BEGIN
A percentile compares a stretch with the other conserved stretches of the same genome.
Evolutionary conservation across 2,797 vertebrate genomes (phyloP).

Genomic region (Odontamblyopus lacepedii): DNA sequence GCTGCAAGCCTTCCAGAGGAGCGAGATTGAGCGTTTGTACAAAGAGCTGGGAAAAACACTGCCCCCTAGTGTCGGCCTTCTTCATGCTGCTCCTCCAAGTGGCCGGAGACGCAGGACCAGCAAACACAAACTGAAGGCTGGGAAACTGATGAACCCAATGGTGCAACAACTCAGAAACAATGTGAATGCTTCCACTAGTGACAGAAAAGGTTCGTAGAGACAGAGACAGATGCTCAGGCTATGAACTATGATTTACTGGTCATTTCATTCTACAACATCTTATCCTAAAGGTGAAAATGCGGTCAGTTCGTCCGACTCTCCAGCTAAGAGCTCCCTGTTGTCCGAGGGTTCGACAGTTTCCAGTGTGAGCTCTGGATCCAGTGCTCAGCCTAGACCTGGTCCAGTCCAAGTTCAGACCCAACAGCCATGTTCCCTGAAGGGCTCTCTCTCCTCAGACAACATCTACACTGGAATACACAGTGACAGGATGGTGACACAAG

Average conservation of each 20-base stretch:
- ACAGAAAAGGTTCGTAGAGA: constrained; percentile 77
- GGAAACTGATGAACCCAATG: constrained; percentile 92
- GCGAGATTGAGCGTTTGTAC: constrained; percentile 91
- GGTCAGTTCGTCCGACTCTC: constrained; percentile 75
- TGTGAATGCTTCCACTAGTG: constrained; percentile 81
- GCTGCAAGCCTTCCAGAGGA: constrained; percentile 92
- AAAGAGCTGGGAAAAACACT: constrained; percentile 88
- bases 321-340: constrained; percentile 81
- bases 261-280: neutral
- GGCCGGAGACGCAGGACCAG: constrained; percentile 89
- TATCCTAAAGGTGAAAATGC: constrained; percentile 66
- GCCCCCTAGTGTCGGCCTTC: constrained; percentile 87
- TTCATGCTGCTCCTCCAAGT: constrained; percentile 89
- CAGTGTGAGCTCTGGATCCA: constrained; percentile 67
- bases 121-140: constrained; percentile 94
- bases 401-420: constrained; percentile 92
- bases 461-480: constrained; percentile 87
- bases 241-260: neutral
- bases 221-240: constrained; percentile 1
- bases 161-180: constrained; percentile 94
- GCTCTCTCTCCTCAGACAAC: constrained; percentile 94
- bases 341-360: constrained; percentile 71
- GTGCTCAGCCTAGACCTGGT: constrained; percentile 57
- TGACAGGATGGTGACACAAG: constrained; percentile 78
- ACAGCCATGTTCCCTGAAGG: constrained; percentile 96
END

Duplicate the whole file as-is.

A percentile compares a stretch with the other conserved stretches of the same genome.
Evolutionary conservation across 2,797 vertebrate genomes (phyloP).

Genomic region (Odontamblyopus lacepedii): DNA sequence GCTGCAAGCCTTCCAGAGGAGCGAGATTGAGCGTTTGTACAAAGAGCTGGGAAAAACACTGCCCCCTAGTGTCGGCCTTCTTCATGCTGCTCCTCCAAGTGGCCGGAGACGCAGGACCAGCAAACACAAACTGAAGGCTGGGAAACTGATGAACCCAATGGTGCAACAACTCAGAAACAATGTGAATGCTTCCACTAGTGACAGAAAAGGTTCGTAGAGACAGAGACAGATGCTCAGGCTATGAACTATGATTTACTGGTCATTTCATTCTACAACATCTTATCCTAAAGGTGAAAATGCGGTCAGTTCGTCCGACTCTCCAGCTAAGAGCTCCCTGTTGTCCGAGGGTTCGACAGTTTCCAGTGTGAGCTCTGGATCCAGTGCTCAGCCTAGACCTGGTCCAGTCCAAGTTCAGACCCAACAGCCATGTTCCCTGAAGGGCTCTCTCTCCTCAGACAACATCTACACTGGAATACACAGTGACAGGATGGTGACACAAG

Average conservation of each 20-base stretch:
- ACAGAAAAGGTTCGTAGAGA: constrained; percentile 77
- GGAAACTGATGAACCCAATG: constrained; percentile 92
- GCGAGATTGAGCGTTTGTAC: constrained; percentile 91
- GGTCAGTTCGTCCGACTCTC: constrained; percentile 75
- TGTGAATGCTTCCACTAGTG: constrained; percentile 81
- GCTGCAAGCCTTCCAGAGGA: constrained; percentile 92
- AAAGAGCTGGGAAAAACACT: constrained; percentile 88
- bases 321-340: constrained; percentile 81
- bases 261-280: neutral
- GGCCGGAGACGCAGGACCAG: constrained; percentile 89
- TATCCTAAAGGTGAAAATGC: constrained; percentile 66
- GCCCCCTAGTGTCGGCCTTC: constrained; percentile 87
- TTCATGCTGCTCCTCCAAGT: constrained; percentile 89
- CAGTGTGAGCTCTGGATCCA: constrained; percentile 67
- bases 121-140: constrained; percentile 94
- bases 401-420: constrained; percentile 92
- bases 461-480: constrained; percentile 87
- bases 241-260: neutral
- bases 221-240: constrained; percentile 1
- bases 161-180: constrained; percentile 94
- GCTCTCTCTCCTCAGACAAC: constrained; percentile 94
- bases 341-360: constrained; percentile 71
- GTGCTCAGCCTAGACCTGGT: constrained; percentile 57
- TGACAGGATGGTGACACAAG: constrained; percentile 78
- ACAGCCATGTTCCCTGAAGG: constrained; percentile 96